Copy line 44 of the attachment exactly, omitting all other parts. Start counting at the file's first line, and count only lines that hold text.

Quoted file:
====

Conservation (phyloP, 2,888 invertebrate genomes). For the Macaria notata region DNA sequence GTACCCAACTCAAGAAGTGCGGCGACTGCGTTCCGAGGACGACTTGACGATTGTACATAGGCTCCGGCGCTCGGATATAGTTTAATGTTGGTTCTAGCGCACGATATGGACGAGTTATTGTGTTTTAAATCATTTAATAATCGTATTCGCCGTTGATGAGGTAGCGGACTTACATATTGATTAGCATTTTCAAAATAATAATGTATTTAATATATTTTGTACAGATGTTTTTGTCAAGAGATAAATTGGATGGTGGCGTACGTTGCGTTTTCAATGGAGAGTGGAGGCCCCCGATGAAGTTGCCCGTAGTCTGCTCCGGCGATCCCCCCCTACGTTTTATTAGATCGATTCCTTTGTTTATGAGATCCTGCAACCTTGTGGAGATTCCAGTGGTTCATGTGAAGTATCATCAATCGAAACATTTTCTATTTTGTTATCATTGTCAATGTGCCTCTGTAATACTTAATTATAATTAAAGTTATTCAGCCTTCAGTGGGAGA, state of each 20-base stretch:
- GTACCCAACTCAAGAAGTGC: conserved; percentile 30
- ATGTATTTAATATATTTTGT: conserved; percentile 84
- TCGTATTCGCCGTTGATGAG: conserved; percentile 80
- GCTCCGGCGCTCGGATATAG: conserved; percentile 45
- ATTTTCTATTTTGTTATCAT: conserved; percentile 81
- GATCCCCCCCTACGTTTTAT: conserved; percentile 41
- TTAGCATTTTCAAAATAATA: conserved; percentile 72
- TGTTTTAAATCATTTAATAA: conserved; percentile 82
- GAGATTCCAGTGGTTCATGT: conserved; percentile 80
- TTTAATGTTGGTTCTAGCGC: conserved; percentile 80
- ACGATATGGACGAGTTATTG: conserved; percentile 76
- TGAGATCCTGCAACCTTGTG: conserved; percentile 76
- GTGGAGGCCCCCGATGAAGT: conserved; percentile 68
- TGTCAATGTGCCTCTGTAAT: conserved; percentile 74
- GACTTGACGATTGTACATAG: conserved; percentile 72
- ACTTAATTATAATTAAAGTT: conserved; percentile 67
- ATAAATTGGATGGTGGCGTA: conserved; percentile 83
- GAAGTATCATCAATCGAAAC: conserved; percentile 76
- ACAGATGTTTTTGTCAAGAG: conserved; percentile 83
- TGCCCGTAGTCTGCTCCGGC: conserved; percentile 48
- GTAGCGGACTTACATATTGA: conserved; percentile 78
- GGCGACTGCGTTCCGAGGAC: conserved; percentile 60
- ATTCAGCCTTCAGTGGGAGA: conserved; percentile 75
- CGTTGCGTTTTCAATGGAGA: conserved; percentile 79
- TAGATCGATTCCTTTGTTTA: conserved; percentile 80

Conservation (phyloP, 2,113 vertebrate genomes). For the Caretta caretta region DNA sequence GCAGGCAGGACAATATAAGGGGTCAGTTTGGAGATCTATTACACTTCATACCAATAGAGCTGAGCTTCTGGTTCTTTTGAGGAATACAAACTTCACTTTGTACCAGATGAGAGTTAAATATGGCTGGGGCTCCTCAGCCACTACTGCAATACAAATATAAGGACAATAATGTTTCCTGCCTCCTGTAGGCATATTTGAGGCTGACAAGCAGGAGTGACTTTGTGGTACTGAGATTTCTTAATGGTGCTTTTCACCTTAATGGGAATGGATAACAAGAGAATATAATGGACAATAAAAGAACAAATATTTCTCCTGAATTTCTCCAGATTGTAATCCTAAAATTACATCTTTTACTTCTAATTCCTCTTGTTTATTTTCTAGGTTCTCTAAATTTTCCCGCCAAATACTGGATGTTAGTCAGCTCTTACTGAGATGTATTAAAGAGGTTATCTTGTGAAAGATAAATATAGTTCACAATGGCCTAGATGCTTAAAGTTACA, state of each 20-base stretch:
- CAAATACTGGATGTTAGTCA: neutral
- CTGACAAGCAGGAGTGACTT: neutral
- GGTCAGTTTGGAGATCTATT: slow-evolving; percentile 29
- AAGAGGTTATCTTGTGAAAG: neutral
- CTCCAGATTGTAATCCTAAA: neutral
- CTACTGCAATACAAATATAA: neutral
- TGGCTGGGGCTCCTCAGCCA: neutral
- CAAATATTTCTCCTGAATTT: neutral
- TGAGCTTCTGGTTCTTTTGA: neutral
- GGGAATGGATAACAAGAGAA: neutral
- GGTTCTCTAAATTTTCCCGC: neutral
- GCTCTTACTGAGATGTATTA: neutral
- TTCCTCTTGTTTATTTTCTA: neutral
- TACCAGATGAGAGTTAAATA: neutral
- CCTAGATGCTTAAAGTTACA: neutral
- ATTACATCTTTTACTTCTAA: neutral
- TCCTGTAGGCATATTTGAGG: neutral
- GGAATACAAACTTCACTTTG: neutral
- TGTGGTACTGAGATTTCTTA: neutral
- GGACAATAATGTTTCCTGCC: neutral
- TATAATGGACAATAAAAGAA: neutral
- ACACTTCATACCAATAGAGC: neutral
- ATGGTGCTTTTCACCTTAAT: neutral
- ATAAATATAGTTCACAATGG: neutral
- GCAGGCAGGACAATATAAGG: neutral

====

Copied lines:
- TCCTGTAGGCATATTTGAGG: neutral